takeaway legislation

Do our communities need less options for fast food?

A recent report has revealed that Aucklanders consume the equivalent of 143.3 million Big Macs every year. The revelation has left leaders calling for tighter legislation around fast food and takeaway outlets in our communities.

The Helen Clark Foundation and Health Coalition Aotearoa analysis of Marketview data has found that Auckland fast food and takeaway businesses raked in a staggering $6.718 billion over the last six years.

ARPHS’ Clinical Lead for the Healthier Auckland Together coalition, Dr Michael Hale, says the jaw-dropping figures are an indictment on the food environment in Auckland and the lack of adequate regulation.

“Currently communities have no say over which businesses set up in their local area,” he says. “Even councils have no power to restrict businesses’ access to certain areas.”

Dr Hale says that although junk food and its marketing is prevalent across the entire region, high deprivation areas are more targeted.

Of the top 15 locations for junk food sales, 93 per cent were in areas of high deprivation (index greater than six) and 60 per cent were in areas with the highest levels of deprivation (8 and above).

“The choices we make about what to eat are heavily influenced by what’s available, what’s cheap and what’s convenient,” Dr Hale says. “So if our local shops are dominated by 24/7 fast food outlets rather than reasonably priced supermarkets, those choices tend to be made for us.”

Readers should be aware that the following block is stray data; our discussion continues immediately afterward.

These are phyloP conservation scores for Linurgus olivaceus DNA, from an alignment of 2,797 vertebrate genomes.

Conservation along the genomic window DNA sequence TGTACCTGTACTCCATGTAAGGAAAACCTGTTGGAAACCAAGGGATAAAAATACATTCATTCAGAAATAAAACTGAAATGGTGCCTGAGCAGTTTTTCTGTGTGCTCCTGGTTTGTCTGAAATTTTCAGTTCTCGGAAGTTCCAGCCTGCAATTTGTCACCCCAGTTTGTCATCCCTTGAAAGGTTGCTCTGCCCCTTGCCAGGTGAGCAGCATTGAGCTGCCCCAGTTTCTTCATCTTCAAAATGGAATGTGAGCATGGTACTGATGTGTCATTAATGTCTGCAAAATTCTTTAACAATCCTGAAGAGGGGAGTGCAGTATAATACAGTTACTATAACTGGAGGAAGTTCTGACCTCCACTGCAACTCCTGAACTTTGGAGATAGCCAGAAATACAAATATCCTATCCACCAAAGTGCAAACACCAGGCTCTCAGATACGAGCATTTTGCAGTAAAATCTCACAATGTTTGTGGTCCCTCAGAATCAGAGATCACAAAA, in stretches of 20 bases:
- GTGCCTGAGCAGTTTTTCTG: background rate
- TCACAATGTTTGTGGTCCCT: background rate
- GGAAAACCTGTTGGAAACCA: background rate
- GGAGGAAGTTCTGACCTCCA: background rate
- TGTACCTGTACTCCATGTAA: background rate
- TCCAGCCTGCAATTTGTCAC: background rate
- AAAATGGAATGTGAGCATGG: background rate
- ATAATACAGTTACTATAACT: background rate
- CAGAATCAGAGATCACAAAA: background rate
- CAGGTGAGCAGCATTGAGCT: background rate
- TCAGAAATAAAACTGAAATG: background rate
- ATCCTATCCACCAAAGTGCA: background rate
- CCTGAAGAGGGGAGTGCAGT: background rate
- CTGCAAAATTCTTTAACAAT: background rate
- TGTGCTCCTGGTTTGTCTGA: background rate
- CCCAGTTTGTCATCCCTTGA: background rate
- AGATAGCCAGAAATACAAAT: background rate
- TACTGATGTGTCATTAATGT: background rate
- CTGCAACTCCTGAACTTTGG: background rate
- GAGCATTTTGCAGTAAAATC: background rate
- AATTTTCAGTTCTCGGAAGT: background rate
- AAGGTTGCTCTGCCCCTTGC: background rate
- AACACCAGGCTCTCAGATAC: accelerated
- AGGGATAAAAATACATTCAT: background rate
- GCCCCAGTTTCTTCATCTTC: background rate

As a member of HAT and the Protect Kids from Junk Food Marketing Group, ARPHS is seeking regulatory change that will protect the most vulnerable in our communities, our children.

“The Marketview data shows exactly why new legislation is needed, and fast,” Dr Hale says. “Forty per cent of our tamariki and rangatahi aged 4-19 are already living with overweight or obesity, and fast food businesses aren’t going to voluntarily reduce their profit margins to turn that tide.

“We need regulation that clamps down on the unhealthy food and drink marketing targeted at our children.”

For more information about the legislation being sought by Protect Kids from Junk Food, visit their website. Find the fast food data set used for the analysis on the Helen Clark Foundation website.


The data, which uses EFTPOS to track spending habits, also shows that measured purely as a single food item, the order for every Aucklander would equate to one of the following equivalents on average:

– 143.3 million Big Macs per year

– 584 million KFC Wicked Wings per year

– 319.7 million scoops of hot chips per year

– 112 million pizzas or 896 million slices per year